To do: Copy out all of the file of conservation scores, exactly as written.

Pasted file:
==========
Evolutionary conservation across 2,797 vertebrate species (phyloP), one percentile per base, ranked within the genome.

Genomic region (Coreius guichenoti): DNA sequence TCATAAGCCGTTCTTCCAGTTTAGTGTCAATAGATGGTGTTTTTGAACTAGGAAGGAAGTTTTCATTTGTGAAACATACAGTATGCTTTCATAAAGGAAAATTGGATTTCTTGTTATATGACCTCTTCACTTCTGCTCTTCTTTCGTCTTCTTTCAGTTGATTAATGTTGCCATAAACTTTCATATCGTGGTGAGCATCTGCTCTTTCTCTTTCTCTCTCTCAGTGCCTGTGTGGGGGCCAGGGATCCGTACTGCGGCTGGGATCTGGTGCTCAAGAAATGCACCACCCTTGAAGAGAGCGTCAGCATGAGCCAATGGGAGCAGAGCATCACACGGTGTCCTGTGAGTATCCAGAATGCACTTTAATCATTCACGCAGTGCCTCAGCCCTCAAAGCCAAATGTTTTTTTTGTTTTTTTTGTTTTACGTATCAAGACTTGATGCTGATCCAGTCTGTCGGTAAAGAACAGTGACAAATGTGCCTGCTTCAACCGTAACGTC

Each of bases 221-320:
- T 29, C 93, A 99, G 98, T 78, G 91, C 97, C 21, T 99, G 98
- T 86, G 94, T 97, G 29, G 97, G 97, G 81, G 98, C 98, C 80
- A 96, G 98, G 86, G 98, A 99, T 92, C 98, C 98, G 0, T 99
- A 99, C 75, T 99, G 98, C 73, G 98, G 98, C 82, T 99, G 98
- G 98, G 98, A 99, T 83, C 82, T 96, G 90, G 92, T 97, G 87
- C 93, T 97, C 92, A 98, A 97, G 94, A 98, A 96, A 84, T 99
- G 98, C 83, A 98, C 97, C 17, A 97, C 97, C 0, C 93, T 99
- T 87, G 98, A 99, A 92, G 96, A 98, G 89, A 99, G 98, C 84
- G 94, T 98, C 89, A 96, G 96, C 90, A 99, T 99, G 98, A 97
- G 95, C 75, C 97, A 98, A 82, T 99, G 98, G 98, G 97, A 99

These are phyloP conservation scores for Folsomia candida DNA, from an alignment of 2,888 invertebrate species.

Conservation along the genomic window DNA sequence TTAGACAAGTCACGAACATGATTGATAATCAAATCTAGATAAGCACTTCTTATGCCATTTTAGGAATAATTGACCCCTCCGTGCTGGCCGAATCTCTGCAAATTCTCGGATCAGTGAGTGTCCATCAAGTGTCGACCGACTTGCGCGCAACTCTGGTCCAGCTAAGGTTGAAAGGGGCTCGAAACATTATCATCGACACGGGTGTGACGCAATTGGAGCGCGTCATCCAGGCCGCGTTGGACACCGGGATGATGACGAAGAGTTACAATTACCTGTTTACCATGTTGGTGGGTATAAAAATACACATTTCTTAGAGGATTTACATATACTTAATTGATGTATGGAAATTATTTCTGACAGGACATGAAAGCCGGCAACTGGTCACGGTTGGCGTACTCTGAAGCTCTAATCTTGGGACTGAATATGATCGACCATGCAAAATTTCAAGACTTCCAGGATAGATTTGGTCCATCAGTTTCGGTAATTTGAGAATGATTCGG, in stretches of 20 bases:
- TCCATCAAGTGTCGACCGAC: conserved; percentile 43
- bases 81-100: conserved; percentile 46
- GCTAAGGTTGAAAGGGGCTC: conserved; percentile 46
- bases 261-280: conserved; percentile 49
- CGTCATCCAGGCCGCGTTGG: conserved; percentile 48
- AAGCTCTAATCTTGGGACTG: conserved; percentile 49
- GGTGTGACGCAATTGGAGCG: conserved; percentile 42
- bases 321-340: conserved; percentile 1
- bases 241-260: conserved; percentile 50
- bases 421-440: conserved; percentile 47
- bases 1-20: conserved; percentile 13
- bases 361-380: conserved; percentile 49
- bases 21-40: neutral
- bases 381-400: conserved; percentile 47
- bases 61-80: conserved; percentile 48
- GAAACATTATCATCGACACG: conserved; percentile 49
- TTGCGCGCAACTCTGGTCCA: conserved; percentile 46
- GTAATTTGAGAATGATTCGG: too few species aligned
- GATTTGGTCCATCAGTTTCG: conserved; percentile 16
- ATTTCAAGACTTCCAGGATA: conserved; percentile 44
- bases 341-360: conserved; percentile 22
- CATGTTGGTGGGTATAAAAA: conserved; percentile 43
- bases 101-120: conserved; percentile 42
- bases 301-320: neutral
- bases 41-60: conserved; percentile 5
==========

Evolutionary conservation across 2,797 vertebrate species (phyloP), one percentile per base, ranked within the genome.

Genomic region (Coreius guichenoti): DNA sequence TCATAAGCCGTTCTTCCAGTTTAGTGTCAATAGATGGTGTTTTTGAACTAGGAAGGAAGTTTTCATTTGTGAAACATACAGTATGCTTTCATAAAGGAAAATTGGATTTCTTGTTATATGACCTCTTCACTTCTGCTCTTCTTTCGTCTTCTTTCAGTTGATTAATGTTGCCATAAACTTTCATATCGTGGTGAGCATCTGCTCTTTCTCTTTCTCTCTCTCAGTGCCTGTGTGGGGGCCAGGGATCCGTACTGCGGCTGGGATCTGGTGCTCAAGAAATGCACCACCCTTGAAGAGAGCGTCAGCATGAGCCAATGGGAGCAGAGCATCACACGGTGTCCTGTGAGTATCCAGAATGCACTTTAATCATTCACGCAGTGCCTCAGCCCTCAAAGCCAAATGTTTTTTTTGTTTTTTTTGTTTTACGTATCAAGACTTGATGCTGATCCAGTCTGTCGGTAAAGAACAGTGACAAATGTGCCTGCTTCAACCGTAACGTC

Each of bases 221-320:
- T 29, C 93, A 99, G 98, T 78, G 91, C 97, C 21, T 99, G 98
- T 86, G 94, T 97, G 29, G 97, G 97, G 81, G 98, C 98, C 80
- A 96, G 98, G 86, G 98, A 99, T 92, C 98, C 98, G 0, T 99
- A 99, C 75, T 99, G 98, C 73, G 98, G 98, C 82, T 99, G 98
- G 98, G 98, A 99, T 83, C 82, T 96, G 90, G 92, T 97, G 87
- C 93, T 97, C 92, A 98, A 97, G 94, A 98, A 96, A 84, T 99
- G 98, C 83, A 98, C 97, C 17, A 97, C 97, C 0, C 93, T 99
- T 87, G 98, A 99, A 92, G 96, A 98, G 89, A 99, G 98, C 84
- G 94, T 98, C 89, A 96, G 96, C 90, A 99, T 99, G 98, A 97
- G 95, C 75, C 97, A 98, A 82, T 99, G 98, G 98, G 97, A 99

These are phyloP conservation scores for Folsomia candida DNA, from an alignment of 2,888 invertebrate species.

Conservation along the genomic window DNA sequence TTAGACAAGTCACGAACATGATTGATAATCAAATCTAGATAAGCACTTCTTATGCCATTTTAGGAATAATTGACCCCTCCGTGCTGGCCGAATCTCTGCAAATTCTCGGATCAGTGAGTGTCCATCAAGTGTCGACCGACTTGCGCGCAACTCTGGTCCAGCTAAGGTTGAAAGGGGCTCGAAACATTATCATCGACACGGGTGTGACGCAATTGGAGCGCGTCATCCAGGCCGCGTTGGACACCGGGATGATGACGAAGAGTTACAATTACCTGTTTACCATGTTGGTGGGTATAAAAATACACATTTCTTAGAGGATTTACATATACTTAATTGATGTATGGAAATTATTTCTGACAGGACATGAAAGCCGGCAACTGGTCACGGTTGGCGTACTCTGAAGCTCTAATCTTGGGACTGAATATGATCGACCATGCAAAATTTCAAGACTTCCAGGATAGATTTGGTCCATCAGTTTCGGTAATTTGAGAATGATTCGG, in stretches of 20 bases:
- TCCATCAAGTGTCGACCGAC: conserved; percentile 43
- bases 81-100: conserved; percentile 46
- GCTAAGGTTGAAAGGGGCTC: conserved; percentile 46
- bases 261-280: conserved; percentile 49
- CGTCATCCAGGCCGCGTTGG: conserved; percentile 48
- AAGCTCTAATCTTGGGACTG: conserved; percentile 49
- GGTGTGACGCAATTGGAGCG: conserved; percentile 42
- bases 321-340: conserved; percentile 1
- bases 241-260: conserved; percentile 50
- bases 421-440: conserved; percentile 47
- bases 1-20: conserved; percentile 13
- bases 361-380: conserved; percentile 49
- bases 21-40: neutral
- bases 381-400: conserved; percentile 47
- bases 61-80: conserved; percentile 48
- GAAACATTATCATCGACACG: conserved; percentile 49
- TTGCGCGCAACTCTGGTCCA: conserved; percentile 46
- GTAATTTGAGAATGATTCGG: too few species aligned
- GATTTGGTCCATCAGTTTCG: conserved; percentile 16
- ATTTCAAGACTTCCAGGATA: conserved; percentile 44
- bases 341-360: conserved; percentile 22
- CATGTTGGTGGGTATAAAAA: conserved; percentile 43
- bases 101-120: conserved; percentile 42
- bases 301-320: neutral
- bases 41-60: conserved; percentile 5